Organizational Knowledge

Organizational Knowledge involves the collective experiences and information of everyone in a company.  It is sometimes called “group knowledge”. The effectiveness with which information is stored, modified and then accessed has ramifications for the efficiency of the organization. Information Technology plays a key role in managing organizational knowledge.

Retaining and transferring organizational knowledge becomes critical when circumstances create a transitory environment (e.g. high employee turnover or mergers & acquisitions).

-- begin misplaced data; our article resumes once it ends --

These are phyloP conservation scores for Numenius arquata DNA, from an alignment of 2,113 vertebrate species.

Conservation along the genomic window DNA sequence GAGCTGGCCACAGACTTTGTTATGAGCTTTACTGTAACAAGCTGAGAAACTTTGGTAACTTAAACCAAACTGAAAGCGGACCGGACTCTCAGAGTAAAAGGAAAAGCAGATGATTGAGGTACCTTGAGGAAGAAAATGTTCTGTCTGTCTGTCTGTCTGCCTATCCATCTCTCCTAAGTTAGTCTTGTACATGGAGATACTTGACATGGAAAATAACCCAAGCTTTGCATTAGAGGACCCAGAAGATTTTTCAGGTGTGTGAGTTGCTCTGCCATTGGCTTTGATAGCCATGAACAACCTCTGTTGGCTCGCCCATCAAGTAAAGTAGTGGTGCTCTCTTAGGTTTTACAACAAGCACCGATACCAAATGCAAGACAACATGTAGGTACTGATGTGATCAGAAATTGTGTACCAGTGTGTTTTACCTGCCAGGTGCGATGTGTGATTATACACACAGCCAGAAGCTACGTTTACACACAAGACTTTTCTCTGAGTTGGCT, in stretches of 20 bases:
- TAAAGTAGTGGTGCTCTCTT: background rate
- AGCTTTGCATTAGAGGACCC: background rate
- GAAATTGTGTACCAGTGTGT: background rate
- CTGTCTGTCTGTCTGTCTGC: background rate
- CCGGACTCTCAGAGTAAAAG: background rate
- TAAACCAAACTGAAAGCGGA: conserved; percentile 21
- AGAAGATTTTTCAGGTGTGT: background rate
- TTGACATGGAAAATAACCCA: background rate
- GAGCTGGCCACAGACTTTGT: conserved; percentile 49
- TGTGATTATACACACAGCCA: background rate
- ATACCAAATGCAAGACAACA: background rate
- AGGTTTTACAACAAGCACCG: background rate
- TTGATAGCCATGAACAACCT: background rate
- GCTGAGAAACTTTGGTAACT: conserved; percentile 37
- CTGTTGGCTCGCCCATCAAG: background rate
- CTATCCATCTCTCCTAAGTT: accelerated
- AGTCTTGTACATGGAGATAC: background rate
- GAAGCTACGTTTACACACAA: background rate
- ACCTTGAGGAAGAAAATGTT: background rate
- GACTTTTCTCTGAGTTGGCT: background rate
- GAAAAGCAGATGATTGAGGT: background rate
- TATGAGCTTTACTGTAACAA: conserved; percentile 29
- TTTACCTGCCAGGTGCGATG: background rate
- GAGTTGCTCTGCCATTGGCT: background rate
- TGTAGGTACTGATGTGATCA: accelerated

Organizational knowledge can also be knowing who the key players are in a company, and how different business units interact. Although comprised primarily of senior managers and executives, key players are also the “gate-keepers” in accounting, human resources and other support functions that can impact decisions and processes.

The best way to learn about an organization is to patiently listen and observe how decisions are made, information captured and shared, and then create a working network with these individuals. Especially when new to a company, good bosses don’t make preconceptions of these key players based on the opinions of others. See also Knowledge/Information Management.

  1. Quick overview on organizational knowledge (blog – ZDnet).
  2. Defining organizational knowledge, and knowledge mgmt (KM Resources – Denmark).
  3. IBM white paper on Challenges in Managing Organizational Knowledge.
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